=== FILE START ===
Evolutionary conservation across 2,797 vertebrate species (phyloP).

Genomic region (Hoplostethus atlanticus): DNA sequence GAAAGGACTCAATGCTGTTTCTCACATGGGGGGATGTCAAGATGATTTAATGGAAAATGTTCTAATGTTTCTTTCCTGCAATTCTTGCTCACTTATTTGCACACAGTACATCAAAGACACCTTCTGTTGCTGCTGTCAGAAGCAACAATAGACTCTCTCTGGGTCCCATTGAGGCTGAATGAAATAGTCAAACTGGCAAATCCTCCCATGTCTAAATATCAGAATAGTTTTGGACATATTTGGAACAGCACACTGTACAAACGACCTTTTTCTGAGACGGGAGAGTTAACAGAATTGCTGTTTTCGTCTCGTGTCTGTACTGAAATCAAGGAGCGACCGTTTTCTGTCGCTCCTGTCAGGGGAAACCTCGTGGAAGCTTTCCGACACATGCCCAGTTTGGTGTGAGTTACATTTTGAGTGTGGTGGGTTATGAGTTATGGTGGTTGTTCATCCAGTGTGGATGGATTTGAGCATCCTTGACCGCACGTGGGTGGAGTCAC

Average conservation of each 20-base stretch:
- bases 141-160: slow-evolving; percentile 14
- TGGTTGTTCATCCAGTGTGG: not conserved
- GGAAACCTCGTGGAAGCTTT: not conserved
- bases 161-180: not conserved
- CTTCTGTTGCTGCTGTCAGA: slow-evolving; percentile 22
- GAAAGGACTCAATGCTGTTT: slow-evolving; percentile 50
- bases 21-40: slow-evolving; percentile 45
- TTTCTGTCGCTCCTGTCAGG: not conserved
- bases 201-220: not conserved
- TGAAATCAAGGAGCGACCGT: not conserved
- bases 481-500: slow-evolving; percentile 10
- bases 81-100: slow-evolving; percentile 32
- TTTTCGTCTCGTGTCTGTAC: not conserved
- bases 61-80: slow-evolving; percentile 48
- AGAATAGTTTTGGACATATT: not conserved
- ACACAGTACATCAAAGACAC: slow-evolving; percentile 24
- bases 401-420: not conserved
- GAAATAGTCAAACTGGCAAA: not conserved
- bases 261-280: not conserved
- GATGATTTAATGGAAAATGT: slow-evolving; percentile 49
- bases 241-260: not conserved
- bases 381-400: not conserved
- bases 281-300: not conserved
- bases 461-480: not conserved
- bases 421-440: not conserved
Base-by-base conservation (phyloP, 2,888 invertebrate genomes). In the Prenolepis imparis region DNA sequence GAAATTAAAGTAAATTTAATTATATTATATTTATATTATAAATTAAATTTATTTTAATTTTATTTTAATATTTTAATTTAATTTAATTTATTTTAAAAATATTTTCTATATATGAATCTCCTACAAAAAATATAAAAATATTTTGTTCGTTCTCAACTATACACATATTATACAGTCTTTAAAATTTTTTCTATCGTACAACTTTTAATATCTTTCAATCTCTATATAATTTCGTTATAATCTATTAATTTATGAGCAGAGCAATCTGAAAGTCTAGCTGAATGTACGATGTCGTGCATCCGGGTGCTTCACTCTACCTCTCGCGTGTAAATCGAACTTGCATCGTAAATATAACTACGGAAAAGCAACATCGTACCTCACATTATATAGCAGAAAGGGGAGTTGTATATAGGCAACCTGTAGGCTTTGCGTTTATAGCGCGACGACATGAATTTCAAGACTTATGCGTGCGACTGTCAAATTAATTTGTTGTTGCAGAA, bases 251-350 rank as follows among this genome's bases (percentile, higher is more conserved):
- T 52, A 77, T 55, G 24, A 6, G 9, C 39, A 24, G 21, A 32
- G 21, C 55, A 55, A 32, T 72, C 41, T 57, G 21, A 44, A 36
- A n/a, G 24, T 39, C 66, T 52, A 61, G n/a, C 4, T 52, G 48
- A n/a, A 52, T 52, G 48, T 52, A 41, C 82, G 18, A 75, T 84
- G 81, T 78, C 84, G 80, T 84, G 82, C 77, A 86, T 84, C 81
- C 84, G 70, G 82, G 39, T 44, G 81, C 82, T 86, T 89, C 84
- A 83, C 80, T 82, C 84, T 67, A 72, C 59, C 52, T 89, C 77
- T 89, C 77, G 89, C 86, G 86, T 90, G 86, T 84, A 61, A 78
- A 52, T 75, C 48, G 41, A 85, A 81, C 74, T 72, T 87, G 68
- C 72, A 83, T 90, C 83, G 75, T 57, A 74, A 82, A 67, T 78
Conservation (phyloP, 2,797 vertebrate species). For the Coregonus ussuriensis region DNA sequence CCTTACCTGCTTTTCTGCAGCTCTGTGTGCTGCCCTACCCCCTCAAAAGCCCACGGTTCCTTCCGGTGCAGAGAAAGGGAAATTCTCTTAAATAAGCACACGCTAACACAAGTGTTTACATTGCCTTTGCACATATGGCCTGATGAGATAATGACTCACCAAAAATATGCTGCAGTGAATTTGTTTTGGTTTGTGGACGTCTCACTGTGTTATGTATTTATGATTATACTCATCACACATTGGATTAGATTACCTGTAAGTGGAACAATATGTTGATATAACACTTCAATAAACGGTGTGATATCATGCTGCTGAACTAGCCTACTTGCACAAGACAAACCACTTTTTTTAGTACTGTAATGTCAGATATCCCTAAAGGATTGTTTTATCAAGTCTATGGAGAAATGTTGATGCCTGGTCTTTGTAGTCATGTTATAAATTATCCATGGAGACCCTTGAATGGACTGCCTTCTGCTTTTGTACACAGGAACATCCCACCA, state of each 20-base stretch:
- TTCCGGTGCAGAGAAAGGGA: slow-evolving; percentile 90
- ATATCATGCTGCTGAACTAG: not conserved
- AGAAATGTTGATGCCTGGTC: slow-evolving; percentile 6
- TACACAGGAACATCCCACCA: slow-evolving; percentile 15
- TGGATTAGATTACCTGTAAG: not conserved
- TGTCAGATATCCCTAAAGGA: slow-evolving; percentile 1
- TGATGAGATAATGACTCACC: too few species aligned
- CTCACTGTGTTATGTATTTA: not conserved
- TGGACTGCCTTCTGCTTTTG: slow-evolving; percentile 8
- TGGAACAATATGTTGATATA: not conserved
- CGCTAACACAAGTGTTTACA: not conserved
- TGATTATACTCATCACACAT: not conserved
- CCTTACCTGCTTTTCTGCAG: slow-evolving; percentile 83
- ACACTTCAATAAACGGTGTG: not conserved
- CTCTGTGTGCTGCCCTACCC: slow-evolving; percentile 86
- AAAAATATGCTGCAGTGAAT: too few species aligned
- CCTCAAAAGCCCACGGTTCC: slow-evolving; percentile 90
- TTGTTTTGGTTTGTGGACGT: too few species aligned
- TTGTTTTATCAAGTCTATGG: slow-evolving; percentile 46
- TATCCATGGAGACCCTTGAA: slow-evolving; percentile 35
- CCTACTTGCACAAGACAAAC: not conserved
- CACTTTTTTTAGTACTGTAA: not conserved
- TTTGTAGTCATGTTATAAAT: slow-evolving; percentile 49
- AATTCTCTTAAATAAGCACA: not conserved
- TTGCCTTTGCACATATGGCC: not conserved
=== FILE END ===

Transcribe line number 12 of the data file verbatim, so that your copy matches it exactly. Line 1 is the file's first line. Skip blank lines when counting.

- bases 201-220: not conserved